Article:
So, there you have LCD TVs on the one hand and then two kinds of LED TVs on the other hand. Let’s now go into each of this in more detail so you can fully assess the differences that exist between the three of them.

How About Cold Cathode Fluorescent Lamps? 

CCFL lighting is not really used much anymore but you might still find TVs out there that use this technology. They have become obsolete with time so you can easily find much better TVs. Also, it can be hard to find these kinds of TVs anymore but if you do find one it will most probably be cheaper than the other kinds that we will discuss later.

This kind of lighting might affect picture quality negatively. Because the whole screen is lit uniformly, black or dark sections of the picture can appear washed out. The advantage of this is that if you are watching a TV of this kind, you will not notice this but if you are watching in a dark environment, you will notice that dark tones are distractingly bright.

How About LED Backlighting?

This lighting method has largely replaced the CCFL. This new method gets rid of the lighting issue that I explained in the previous section.

Why? Because LED backlighting does not light the whole screen uniformly. Some areas are dimmed while others are lit. But not only this, the benefits of this kind of TV go beyond picture quality. This kind of backlighting is only more energy efficient.

Having said all that, there are different kinds of LED backlighting. And most of the TVs currently in the market place belong to this category.

It may seem ironic that dimming is what could create a better picture quality. But this is indeed the case thanks to local dimming, which improves contrast.

There are two near-synonyms terms that are used for LED backlighting: “full array” and “direct local dimming”. Most TV manufacturers do not differentiate between these two concepts. There is a small difference between the two but one that is small that most users will not even notice it. The difference is that what is known as direct local dimming has fewer light emitting diodes than a full array backlit TV.

How About Edge Lighting?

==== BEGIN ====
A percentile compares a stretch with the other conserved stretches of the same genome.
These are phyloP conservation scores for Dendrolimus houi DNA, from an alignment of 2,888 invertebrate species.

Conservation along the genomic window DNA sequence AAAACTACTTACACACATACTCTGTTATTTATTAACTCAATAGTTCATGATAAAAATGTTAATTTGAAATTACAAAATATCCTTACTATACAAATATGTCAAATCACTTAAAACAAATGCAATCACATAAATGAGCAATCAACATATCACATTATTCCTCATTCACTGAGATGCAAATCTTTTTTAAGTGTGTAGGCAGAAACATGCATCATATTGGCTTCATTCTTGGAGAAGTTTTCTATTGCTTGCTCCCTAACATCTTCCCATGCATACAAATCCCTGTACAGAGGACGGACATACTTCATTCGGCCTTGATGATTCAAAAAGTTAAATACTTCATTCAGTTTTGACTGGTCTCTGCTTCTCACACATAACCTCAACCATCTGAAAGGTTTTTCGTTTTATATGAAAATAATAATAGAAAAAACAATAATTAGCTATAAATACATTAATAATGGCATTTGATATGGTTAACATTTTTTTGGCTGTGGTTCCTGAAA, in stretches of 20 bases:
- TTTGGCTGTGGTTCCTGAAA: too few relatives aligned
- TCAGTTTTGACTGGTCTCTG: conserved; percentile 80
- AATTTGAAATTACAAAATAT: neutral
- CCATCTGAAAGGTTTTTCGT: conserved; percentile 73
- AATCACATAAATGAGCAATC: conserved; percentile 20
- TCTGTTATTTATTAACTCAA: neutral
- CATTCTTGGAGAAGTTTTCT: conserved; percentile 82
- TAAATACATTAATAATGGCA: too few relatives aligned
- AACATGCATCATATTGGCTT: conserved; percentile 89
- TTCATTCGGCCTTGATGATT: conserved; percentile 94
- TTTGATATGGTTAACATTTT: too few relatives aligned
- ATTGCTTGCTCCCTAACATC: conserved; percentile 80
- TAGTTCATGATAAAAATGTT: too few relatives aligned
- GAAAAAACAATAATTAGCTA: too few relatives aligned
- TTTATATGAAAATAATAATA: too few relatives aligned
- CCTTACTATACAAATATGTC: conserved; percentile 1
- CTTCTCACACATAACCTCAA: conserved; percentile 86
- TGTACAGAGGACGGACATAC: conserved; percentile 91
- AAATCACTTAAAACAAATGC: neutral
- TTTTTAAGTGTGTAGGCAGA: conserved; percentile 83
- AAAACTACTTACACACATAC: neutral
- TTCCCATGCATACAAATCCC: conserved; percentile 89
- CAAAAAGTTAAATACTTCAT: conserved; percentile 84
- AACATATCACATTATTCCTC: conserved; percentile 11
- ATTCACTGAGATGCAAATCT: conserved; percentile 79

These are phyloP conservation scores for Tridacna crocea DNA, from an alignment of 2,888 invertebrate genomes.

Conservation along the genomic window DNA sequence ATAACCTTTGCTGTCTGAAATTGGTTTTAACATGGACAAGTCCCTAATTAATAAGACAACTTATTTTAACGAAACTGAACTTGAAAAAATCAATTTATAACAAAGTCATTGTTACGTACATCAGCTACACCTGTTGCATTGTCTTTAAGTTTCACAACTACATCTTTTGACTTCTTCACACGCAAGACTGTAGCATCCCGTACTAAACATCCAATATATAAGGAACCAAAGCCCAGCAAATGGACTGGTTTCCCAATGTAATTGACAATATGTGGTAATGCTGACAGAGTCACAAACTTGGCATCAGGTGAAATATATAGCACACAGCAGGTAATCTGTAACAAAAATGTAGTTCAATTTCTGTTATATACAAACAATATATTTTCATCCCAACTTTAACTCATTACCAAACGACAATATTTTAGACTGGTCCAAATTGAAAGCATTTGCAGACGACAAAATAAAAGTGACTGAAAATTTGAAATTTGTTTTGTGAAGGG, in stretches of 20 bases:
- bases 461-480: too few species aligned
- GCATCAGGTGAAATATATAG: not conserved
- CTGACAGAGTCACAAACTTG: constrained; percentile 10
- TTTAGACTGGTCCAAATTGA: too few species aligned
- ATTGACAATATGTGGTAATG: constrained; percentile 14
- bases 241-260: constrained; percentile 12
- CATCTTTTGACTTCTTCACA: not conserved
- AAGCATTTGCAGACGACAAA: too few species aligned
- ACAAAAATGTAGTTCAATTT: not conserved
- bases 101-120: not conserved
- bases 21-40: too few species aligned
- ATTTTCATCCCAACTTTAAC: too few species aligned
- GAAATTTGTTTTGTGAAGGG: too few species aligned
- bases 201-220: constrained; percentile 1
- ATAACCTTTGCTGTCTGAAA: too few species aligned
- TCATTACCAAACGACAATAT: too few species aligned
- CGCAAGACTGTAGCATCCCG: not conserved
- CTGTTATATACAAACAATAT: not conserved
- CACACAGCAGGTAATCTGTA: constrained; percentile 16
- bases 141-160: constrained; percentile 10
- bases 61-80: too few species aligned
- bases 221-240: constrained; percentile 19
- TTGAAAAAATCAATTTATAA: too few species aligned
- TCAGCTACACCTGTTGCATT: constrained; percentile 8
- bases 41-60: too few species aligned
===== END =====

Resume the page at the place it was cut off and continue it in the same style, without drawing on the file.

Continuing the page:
The last kind of backlighting that you might come across when looking at LCD TVs is what is known as LED edge lighting.

The name is very descriptive. What characterizes this kind of LCD TV is that, instead of having a full array of lighting, it has light emitting diodes located all along the edges of the screen.

But there are different ways of laying out the light emitting diodes (LEDs):

  • LEDs placed along the bottom of the screen.
  • LEDs placed on the top and the bottom of the screen.
  • LEDs placed on the left and right edges of the screen.
  • LEDs placed all along the four edges of the screen.

The advantage of this lighting is that it is not located directly behind the LCD display. Although this has its advantages it also brings potential problems.

This can produce certain problems when it comes to picture quality. For example, edge light can result in light patches where it should be dark. And not only this, certain TVs that use this kind of backlighting often glow along the edges of the screen while dimming the central area of the screen.

Technical Evolution 

This has been the evolution of LCD TV technology so far. But all manufacturers continue to invest in research in order to improve backlighting.

It seems that the way to go is improving edge lighting. As the edge lighting technology improves, edge lighting gets a lot closer to full array lighting. As technology gets better, new TV models are released with better features and higher quality picture quality. It is important to notice that it is common for models with different technologies to co-exist in the market place at least for a while. This is why it is so important not only to understand what the different terms mean but also what it implied in practical terms such as the picture or audio quality.

This has been LED TV vs LCD TV. If you have any feedback or would like to share your own experience with LCD TV, please leave us a message in the comments section below!